While likely Democratic presidential primary voters rally around Joe Biden, Elizabeth Warren, and Bernie Sanders, insiders at embattled vaping firm Juul Labs have thrown their financial support behind a far less popular candidate: Kamala Harris.
In the 2020 election cycle, Harris – the junior US senator from California – has received $12,360 from the vaping firm’s insiders, the highest amount of any presidential candidate. Juul, which is estimated to have a 70% market share of the US e-cigarette market, is based in San Francisco.
While the US 2020 presidential candidate has not voiced any strong criticism of Juul, she has not been totally silent either.
Last month, Harris joined nine other US senators in accusing Juul of “addicting a new generation of young Americans to nicotine.” This was in a letter that called on Juul to eliminate anti-consumer policies and provisions that help the company evade civil liability.
However, Harris was conspicuously missing from a Democratic-led effort in April meant to investigate Juul’s marketing tactics for evidence of targeting minors.
The probe also targeted the owner of Big Tobacco firm Philip Morris USA, Altria, which last year acquired a 35% interest in Juul.
Kamala Harris isn’t the only Democrat running for the US presidency who has received money from Juul employees and insiders.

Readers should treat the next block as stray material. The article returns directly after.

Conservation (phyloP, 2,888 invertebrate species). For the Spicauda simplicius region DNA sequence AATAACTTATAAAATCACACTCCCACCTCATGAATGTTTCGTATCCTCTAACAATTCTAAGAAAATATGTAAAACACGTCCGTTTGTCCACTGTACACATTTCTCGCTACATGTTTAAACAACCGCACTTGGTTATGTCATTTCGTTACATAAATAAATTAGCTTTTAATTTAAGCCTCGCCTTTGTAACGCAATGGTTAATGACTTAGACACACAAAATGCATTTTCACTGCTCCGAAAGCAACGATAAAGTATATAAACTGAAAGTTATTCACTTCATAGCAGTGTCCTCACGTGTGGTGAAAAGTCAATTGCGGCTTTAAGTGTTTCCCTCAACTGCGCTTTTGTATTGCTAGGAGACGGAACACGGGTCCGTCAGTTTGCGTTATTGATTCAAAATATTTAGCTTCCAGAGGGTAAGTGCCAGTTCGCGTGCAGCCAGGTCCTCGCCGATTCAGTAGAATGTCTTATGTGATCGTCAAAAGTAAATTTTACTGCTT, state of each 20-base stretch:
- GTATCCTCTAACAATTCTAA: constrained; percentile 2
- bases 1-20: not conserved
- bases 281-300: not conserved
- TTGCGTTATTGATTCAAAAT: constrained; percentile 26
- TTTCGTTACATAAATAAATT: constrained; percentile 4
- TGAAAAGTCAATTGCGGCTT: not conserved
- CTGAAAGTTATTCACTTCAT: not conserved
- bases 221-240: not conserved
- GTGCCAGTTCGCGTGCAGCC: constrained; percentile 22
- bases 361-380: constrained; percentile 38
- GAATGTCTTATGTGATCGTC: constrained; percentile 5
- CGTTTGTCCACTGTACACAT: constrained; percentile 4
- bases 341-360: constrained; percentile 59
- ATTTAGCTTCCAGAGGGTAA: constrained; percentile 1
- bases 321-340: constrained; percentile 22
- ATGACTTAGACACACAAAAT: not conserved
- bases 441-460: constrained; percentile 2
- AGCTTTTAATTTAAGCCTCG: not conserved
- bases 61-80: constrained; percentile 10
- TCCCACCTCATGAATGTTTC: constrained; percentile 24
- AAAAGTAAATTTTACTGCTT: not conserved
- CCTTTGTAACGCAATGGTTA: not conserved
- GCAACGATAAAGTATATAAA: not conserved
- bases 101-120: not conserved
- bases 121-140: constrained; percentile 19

Pete Buttigieg, who has polled slightly ahead of Harris in most recent national surveys, was the next big recipient of donations from Juul Labs. The mayor of South Bend, Indiana, received $6,650, a little over half of what Harris got.
Notably, Juul insiders have distributed very little cash to the current frontrunners. Joe Biden’s campaign reported $2,950 in donations, Elizabeth Warren got $1,270, and Bernie Sanders received $290.
The disclosure of political donations made by Juul insiders comes at a time when the vaping firm is currently trying to rehabilitate itself as a responsible company following a spate of vaping-related deaths across the U.S.
Earlier this week, Juul announced it was cutting 650 jobs, about 16% of its 4,000-strong employee base. This is in an attempt to slash close to $1 billion in spending next year as the vaping firm takes hits from all sides.
Just last week, the vaping firm announced it would be stopping the sales of its mint-flavored nicotine pods. With the mint flavor being far and away the company’s most popular product, the move could trigger a severe revenue drop.
Regulatory action could further slam the brakes on the company’s growth as the vaping crisis gets worse. According to Business Insider, there were 39 deaths and over 2,000 cases of vaping-related lung illness incidents all over the U.S. as of last week. Already, the Trump White House has floated the idea of a vaping ban.R
Last modified: September 23, 2020 1:16 PM